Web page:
This will be a four-year research project that employs a single blind, randomized experimental design to examine the efficacy of the early intervention programs for VLBW preterm infants. For the first year, we will develop the clinic-based intervention program and the home-based intervention programs in the actual situations to examine their clinical usefulness. From the second to the fourth year, 150 VLBW preterm infants who are born and admitted to the neonatal intensive care units of National Taiwan University Hospital and MacKay Memorial Hospital will be randomly assigned to the usual care program, the clinic-based intervention program, and the home-based intervention program. Fifty gender and socio-economically matched normal full-term infants will also be included as a comparison group. Child, parenting, and transactions outcomes will be assessed when infants are at 4, 6, 12, 18, and 24 months of corrected age. Child outcomes are measured by health status, growth, neurodevelopment, and neurosensory status; parenting outcomes are measured by maternal parenting competence, social support, and psychological stress; transactions outcome is measured by mother-infant interaction. Generalized estimating equations will be used to examine the differences in changes of outcome variables between intervention and control groups. At the end of the fourth year, the costs and effectiveness of the three intervention programs will be compared to determine which one is more cost-effective for VLBW preterm infants in Taiwan. The results of this study will help clinicians and parents understand the efficacy of early intervention for VLBW preterm infants. Furthermore, the data of this study will provide important information to policy makers and health administrators concerning resource allocation of early intervention forVLBW preterm infants in Taiwan.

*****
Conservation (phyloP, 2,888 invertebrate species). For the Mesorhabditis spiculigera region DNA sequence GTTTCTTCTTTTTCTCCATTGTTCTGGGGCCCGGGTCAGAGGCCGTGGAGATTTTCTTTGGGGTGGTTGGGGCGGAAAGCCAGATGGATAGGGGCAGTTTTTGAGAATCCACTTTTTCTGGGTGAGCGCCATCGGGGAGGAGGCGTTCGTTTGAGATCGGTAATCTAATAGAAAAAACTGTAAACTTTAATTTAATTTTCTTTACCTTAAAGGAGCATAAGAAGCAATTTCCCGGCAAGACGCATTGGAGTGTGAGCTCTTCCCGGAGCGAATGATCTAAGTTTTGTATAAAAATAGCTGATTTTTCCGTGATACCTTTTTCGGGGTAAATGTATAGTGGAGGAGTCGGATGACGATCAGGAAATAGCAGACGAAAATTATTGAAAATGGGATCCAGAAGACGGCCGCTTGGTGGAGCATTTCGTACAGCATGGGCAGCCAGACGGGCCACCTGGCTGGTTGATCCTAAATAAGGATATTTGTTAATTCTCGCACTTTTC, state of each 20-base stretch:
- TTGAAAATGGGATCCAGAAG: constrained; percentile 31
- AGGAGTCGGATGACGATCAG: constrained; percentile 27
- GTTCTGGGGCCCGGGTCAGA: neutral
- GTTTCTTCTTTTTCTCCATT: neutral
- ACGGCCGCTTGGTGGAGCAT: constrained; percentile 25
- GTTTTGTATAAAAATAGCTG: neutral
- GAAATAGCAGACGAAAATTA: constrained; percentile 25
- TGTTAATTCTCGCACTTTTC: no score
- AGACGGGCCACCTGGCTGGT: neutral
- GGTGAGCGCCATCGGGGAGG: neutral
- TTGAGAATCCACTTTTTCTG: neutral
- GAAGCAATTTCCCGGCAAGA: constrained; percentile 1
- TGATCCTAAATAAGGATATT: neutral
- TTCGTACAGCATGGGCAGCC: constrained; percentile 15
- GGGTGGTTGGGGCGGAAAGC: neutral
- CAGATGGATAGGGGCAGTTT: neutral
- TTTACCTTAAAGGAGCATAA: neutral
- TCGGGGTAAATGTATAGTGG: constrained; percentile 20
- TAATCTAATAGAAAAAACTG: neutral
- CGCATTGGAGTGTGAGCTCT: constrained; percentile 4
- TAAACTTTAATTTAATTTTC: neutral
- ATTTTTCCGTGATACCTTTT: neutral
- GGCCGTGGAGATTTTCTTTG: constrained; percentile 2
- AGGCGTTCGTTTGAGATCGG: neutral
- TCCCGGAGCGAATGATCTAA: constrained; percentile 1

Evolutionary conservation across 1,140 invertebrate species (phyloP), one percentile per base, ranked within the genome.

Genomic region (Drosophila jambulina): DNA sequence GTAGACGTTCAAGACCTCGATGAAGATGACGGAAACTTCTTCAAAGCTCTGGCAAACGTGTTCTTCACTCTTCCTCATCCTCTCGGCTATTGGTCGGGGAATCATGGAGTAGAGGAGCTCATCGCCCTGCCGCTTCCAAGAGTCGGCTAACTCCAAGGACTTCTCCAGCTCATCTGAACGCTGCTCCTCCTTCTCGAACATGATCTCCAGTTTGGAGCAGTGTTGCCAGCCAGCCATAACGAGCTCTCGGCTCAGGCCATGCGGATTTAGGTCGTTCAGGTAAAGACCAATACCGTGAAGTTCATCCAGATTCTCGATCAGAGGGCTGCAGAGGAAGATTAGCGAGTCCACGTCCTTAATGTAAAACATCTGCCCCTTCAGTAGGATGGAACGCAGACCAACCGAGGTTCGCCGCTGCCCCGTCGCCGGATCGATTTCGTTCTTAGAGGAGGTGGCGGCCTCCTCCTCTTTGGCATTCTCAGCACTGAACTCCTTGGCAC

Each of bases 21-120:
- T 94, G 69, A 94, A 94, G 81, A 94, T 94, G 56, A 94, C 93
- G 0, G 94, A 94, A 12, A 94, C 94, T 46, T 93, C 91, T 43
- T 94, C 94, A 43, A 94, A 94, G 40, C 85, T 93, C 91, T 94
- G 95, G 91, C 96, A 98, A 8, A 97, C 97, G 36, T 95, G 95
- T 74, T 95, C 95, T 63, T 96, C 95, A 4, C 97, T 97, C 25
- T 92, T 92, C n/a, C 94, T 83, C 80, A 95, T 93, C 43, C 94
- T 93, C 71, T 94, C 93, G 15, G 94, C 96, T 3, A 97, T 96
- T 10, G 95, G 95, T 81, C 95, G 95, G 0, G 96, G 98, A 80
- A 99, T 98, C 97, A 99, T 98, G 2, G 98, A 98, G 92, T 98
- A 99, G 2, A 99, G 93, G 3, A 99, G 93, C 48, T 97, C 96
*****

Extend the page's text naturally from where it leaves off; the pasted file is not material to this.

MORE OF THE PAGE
Allocation: Randomized, Control: Dose Comparison, Endpoint Classification: Efficacy Study, Intervention Model: Parallel Assignment, Masking: Single Blind
National Taiwan University Hospital
National Taiwan University Hospital
Published on BioPortfolio: 2014-08-27T03:50:47-0400